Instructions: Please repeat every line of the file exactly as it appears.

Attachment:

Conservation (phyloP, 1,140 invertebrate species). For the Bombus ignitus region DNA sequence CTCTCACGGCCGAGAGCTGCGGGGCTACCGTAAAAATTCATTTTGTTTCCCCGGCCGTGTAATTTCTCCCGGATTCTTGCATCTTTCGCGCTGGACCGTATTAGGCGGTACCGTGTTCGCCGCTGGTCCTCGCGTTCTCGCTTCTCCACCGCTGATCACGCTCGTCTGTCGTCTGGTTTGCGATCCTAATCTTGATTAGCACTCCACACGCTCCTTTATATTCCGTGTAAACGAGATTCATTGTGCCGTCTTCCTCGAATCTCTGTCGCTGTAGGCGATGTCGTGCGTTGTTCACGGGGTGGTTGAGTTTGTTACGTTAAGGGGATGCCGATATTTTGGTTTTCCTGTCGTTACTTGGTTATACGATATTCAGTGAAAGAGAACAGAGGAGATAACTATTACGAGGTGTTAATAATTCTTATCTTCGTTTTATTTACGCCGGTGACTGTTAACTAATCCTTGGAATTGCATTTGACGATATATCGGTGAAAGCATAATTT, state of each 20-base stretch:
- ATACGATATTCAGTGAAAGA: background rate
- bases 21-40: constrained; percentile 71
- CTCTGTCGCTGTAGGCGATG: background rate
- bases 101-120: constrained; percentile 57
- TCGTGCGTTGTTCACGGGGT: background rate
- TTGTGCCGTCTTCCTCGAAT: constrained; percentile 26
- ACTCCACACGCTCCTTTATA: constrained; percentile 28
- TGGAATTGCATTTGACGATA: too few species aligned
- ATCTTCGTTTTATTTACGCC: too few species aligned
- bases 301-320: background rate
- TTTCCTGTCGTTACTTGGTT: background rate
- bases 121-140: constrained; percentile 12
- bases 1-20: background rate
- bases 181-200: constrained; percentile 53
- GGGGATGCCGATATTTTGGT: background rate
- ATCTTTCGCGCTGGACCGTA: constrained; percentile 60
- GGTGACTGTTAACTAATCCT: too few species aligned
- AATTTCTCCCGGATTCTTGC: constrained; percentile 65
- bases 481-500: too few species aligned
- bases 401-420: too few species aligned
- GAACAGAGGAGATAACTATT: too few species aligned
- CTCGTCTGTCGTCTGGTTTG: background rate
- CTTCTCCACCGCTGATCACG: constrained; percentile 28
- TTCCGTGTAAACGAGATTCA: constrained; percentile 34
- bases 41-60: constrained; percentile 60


Conservation (phyloP, 1,140 invertebrate species). For the Bombus ignitus region DNA sequence CTCTCACGGCCGAGAGCTGCGGGGCTACCGTAAAAATTCATTTTGTTTCCCCGGCCGTGTAATTTCTCCCGGATTCTTGCATCTTTCGCGCTGGACCGTATTAGGCGGTACCGTGTTCGCCGCTGGTCCTCGCGTTCTCGCTTCTCCACCGCTGATCACGCTCGTCTGTCGTCTGGTTTGCGATCCTAATCTTGATTAGCACTCCACACGCTCCTTTATATTCCGTGTAAACGAGATTCATTGTGCCGTCTTCCTCGAATCTCTGTCGCTGTAGGCGATGTCGTGCGTTGTTCACGGGGTGGTTGAGTTTGTTACGTTAAGGGGATGCCGATATTTTGGTTTTCCTGTCGTTACTTGGTTATACGATATTCAGTGAAAGAGAACAGAGGAGATAACTATTACGAGGTGTTAATAATTCTTATCTTCGTTTTATTTACGCCGGTGACTGTTAACTAATCCTTGGAATTGCATTTGACGATATATCGGTGAAAGCATAATTT, state of each 20-base stretch:
- ATACGATATTCAGTGAAAGA: background rate
- bases 21-40: constrained; percentile 71
- CTCTGTCGCTGTAGGCGATG: background rate
- bases 101-120: constrained; percentile 57
- TCGTGCGTTGTTCACGGGGT: background rate
- TTGTGCCGTCTTCCTCGAAT: constrained; percentile 26
- ACTCCACACGCTCCTTTATA: constrained; percentile 28
- TGGAATTGCATTTGACGATA: too few species aligned
- ATCTTCGTTTTATTTACGCC: too few species aligned
- bases 301-320: background rate
- TTTCCTGTCGTTACTTGGTT: background rate
- bases 121-140: constrained; percentile 12
- bases 1-20: background rate
- bases 181-200: constrained; percentile 53
- GGGGATGCCGATATTTTGGT: background rate
- ATCTTTCGCGCTGGACCGTA: constrained; percentile 60
- GGTGACTGTTAACTAATCCT: too few species aligned
- AATTTCTCCCGGATTCTTGC: constrained; percentile 65
- bases 481-500: too few species aligned
- bases 401-420: too few species aligned
- GAACAGAGGAGATAACTATT: too few species aligned
- CTCGTCTGTCGTCTGGTTTG: background rate
- CTTCTCCACCGCTGATCACG: constrained; percentile 28
- TTCCGTGTAAACGAGATTCA: constrained; percentile 34
- bases 41-60: constrained; percentile 60